# Pointwise convergence μ-almost everywhere

The point-wise convergence μ-almost everywhere , sometimes also called convergence μ-almost everywhere for short , is a convergence term in measure theory for function sequences . It corresponds to the point-wise convergence on the entire basic set with the exception of a μ- zero set , which corresponds to the mass-theoretical manner of speaking μ- almost everywhere . The μ stands for the measure used . If this is referred to differently, the letter is adapted accordingly. For the Lebesgue measure , for example, one would then speak of the point-wise convergence λ-almost everywhere. If it is clear which dimension is involved, the specification is dispensed with, one simply speaks of point- by- point convergence almost everywhere or convergence almost everywhere . It should be noted that there are other combinations of convergence terms and the way of speaking "almost everywhere", such as the uniform convergence μ-almost everywhere . Seen in this way, the term “convergence almost everywhere” is ambiguous, but in most cases it describes point-by-point convergence almost everywhere.

The probabilistic counterpart of point-wise convergence μ-almost everywhere is P-almost certain convergence .

## definition

Let a dimension space and measurable functions be given . Then the sequence of functions is called point-wise convergent μ-almost everywhere against , if there is a set such that is and the sequence of functions converges on the complement of the set , i.e. on point-wise against . ${\ displaystyle (X, {\ mathcal {A}}, \ mu)}$ ${\ displaystyle f, (f_ {n}) _ {n \ in \ mathbb {N}} \ colon X \ to \ mathbb {K}}$${\ displaystyle (f_ {n}) _ {n \ in \ mathbb {N}}}$ ${\ displaystyle f}$${\ displaystyle A \ in {\ mathcal {A}}}$${\ displaystyle \ mu (A) = 0}$${\ displaystyle A}$${\ displaystyle X \ setminus A}$${\ displaystyle f}$

## example

Consider the dimension space and the sequence of functions ${\ displaystyle (\ mathbb {R}, {\ mathcal {B}} (\ mathbb {R}), \ lambda)}$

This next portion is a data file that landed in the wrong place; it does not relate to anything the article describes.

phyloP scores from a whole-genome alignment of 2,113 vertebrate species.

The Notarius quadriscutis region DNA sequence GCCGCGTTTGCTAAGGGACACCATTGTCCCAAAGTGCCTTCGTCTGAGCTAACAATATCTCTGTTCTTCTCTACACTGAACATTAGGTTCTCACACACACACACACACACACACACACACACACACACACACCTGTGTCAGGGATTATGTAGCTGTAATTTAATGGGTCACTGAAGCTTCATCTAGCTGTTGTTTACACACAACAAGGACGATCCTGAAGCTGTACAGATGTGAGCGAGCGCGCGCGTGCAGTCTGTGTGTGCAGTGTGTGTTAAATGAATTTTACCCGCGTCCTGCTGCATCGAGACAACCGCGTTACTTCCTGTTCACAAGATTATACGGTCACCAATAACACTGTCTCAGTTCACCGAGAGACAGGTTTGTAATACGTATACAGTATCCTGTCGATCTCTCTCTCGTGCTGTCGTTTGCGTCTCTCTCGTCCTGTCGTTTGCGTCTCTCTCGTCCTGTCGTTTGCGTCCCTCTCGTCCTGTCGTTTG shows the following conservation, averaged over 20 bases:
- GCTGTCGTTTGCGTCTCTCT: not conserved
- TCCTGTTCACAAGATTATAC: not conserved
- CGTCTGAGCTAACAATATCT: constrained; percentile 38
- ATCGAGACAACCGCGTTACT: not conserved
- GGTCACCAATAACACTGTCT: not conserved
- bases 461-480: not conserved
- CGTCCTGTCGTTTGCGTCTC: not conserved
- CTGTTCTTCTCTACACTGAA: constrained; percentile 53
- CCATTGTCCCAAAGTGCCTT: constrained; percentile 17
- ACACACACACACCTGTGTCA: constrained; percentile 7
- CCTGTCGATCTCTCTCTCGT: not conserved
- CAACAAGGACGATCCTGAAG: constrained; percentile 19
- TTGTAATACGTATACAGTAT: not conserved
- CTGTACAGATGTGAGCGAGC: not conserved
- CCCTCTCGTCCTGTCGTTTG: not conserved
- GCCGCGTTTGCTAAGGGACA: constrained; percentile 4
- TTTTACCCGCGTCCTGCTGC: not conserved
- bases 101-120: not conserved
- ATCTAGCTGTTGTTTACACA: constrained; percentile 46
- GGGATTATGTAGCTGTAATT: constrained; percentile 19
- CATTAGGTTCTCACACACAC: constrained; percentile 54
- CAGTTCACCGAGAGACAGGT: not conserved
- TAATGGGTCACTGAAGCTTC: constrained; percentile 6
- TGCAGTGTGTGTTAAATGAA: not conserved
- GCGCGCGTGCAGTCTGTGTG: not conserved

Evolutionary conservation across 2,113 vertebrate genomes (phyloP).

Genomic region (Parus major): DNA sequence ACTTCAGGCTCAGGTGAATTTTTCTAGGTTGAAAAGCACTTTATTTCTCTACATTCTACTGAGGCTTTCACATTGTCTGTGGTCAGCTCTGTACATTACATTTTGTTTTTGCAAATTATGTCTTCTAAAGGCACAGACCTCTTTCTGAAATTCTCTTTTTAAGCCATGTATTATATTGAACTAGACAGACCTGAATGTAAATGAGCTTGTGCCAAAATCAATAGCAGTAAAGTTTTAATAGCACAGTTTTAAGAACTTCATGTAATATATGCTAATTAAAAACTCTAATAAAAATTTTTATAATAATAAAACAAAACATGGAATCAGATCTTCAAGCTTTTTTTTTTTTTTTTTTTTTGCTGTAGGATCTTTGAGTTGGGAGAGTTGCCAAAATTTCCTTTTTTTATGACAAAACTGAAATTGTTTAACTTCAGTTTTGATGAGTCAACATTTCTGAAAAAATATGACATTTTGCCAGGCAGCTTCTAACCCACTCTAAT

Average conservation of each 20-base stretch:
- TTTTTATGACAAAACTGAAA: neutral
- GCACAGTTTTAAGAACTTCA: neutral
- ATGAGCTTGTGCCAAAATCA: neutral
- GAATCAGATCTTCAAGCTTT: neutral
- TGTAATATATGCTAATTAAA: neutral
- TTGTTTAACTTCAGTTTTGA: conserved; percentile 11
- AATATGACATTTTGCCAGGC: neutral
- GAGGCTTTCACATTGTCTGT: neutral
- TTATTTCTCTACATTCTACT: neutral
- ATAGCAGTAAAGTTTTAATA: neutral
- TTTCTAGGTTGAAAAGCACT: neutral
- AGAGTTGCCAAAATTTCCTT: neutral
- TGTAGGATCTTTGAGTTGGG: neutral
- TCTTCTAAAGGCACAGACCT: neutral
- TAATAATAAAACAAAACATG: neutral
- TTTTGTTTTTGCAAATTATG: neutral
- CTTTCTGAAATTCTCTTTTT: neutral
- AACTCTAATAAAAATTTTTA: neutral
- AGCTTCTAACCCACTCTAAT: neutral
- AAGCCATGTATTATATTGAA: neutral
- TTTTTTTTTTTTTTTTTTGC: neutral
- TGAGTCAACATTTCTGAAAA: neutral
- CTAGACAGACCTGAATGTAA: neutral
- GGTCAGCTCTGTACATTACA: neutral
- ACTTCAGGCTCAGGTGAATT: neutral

${\ displaystyle f_ {n} (x) = \ sin ^ {n} (x)}$.

It converges point by point λ-almost everywhere to 0, because the sine only takes values ​​between −1 and 1. All values ​​in the interval become smaller and smaller when exponentiated with larger ones and approach 0. These values ​​only remain unchanged or oscillate at the points where the sine takes the values ​​−1 and 1. However, since the number of points at which the sine takes these values ​​is only countably infinite and countably infinite sets have the Lebesgue measure 0, the exception set required in the definition from the point-wise convergence can be defined as ${\ displaystyle (-1.1)}$${\ displaystyle n}$

${\ displaystyle A = \ {x \ in \ mathbb {R} \, | \, \ sin (x) = \ pm 1 \}}$.

Outside this set, i.e. on , there is point-wise convergence, the set has the Lebesgue measure 0, so the sequence of functions converges point-wise λ-almost everywhere to 0. ${\ displaystyle \ mathbb {R} \ setminus A}$

## Relationship to other convergence terms

### Almost uniform convergence

From the almost uniform convergence follows the point-wise convergence μ-almost everywhere. Because by definition there is a set for every null sequence such that and that converges on uniformly. But then there is a null set and the sequence of functions converges point by point to the function ${\ displaystyle \ delta _ {k}}$${\ displaystyle A_ {k}}$${\ displaystyle \ mu (A_ {k}) <\ delta _ {k}}$${\ displaystyle (f_ {n}) _ {n \ in \ mathbb {N}}}$${\ displaystyle X \ setminus A_ {k}}$${\ displaystyle A = \ cap _ {k = 1} ^ {\ infty} A_ {k}}$${\ displaystyle (f_ {n}) _ {n \ in \ mathbb {N}}}$

${\ displaystyle f (x) = \ lim _ {n \ to \ infty} f_ {n} (x) \ chi _ {X \ setminus A} (x)}$

and thus almost everywhere.